UNC Center for Community Capital graduate research assistant Sofoklis Goulas was honored April 9 with a 2015 Impact Award from the University of North Carolina at Chapel Hill Graduate School.
Goulas received the award for research on maintenance and home improvement spending among lower-income homeowners. He conducted the research in collaboration with Sarah F. Riley, the center’s senior research economist, as part of a long-term study of an innovative national affordable homeownership program, the Community Advantage Program (CAP).
“At the time the CAP program was initiated, concerns were expressed that low-income households might be unable or unwilling to spend enough on their homes to prevent rapid depreciation,” said Lutz Hendricks, Ph.D., Goulas’ Ph.D. program adviser. “The clear message of this paper is that these concerns are unfounded.”
The center’s CAP research sheds light on how homeownership contributes to economic mobility and the many economic and societal benefits it provides. Critics of affordable homeownership programs and policies have questioned the financial ability of low-income home owners to maintain their property. Research by Riley and Goulas found that many low-income homeowners purchase relatively new properties, and that a majority do not live in low-income neighborhoods.
In addition, the research team found that the expenditures of lower-income households are somewhat less than the average for all U.S. homeowners, but their spending on maintenance and improvements is comparable to households with similar types of homes and other household characteristics. In Goulas’ study, home maintenance and improvement spending positively relates to house price appreciation, with an annual real gain of 1 percent attributable to such investment.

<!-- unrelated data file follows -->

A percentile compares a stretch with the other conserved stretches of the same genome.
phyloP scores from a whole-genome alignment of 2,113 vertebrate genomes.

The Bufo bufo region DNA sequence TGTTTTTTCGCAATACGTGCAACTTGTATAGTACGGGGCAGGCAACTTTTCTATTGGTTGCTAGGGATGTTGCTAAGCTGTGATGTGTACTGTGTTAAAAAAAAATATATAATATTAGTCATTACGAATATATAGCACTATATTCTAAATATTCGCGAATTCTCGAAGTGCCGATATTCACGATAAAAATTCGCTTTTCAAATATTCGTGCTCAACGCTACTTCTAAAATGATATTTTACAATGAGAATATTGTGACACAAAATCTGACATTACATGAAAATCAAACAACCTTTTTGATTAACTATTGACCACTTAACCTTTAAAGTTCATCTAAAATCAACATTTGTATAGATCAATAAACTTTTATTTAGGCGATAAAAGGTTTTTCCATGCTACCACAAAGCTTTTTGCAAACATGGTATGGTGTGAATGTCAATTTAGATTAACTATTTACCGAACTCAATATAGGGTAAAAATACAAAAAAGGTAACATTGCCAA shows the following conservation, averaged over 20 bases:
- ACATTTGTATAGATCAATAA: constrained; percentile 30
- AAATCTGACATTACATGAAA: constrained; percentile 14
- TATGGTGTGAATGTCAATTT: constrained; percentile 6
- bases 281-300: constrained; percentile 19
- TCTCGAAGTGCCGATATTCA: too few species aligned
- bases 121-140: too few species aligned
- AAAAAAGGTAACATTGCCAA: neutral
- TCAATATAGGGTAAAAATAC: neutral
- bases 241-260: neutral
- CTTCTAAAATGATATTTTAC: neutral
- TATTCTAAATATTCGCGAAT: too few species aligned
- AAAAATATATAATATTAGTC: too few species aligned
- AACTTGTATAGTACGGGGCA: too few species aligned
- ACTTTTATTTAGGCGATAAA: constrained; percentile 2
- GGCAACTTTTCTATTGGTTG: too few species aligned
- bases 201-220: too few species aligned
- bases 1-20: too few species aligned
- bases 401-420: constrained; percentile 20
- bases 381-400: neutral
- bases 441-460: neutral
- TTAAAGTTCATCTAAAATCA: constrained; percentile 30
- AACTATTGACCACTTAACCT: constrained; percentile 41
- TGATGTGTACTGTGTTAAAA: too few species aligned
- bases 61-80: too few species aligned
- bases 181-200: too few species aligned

Goulas is an economist pursuing a Ph.D. in economics at UNC. Prior to his doctoral studies, he earned a Master of Science degree in finance and economics from Warwick Business School in the United Kingdom with the thesis, Monetary Policy under Asymmetric Information in the Credit Market. He topped his Bachelor of Science cohort at the University of Piraeus in Greece in 2010.
Goulas applies his background in finance to conduct research on real estate-related investment decisions. His work at the center focuses on the determinant factors of the rate of return on housing investment and how homeowners’ decisions affect house price appreciation.
Before joining the center, Goulas held a teaching assistant position in the Department of Economics at UNC and a research trainee position at Bank of Greece’s Special Research Division.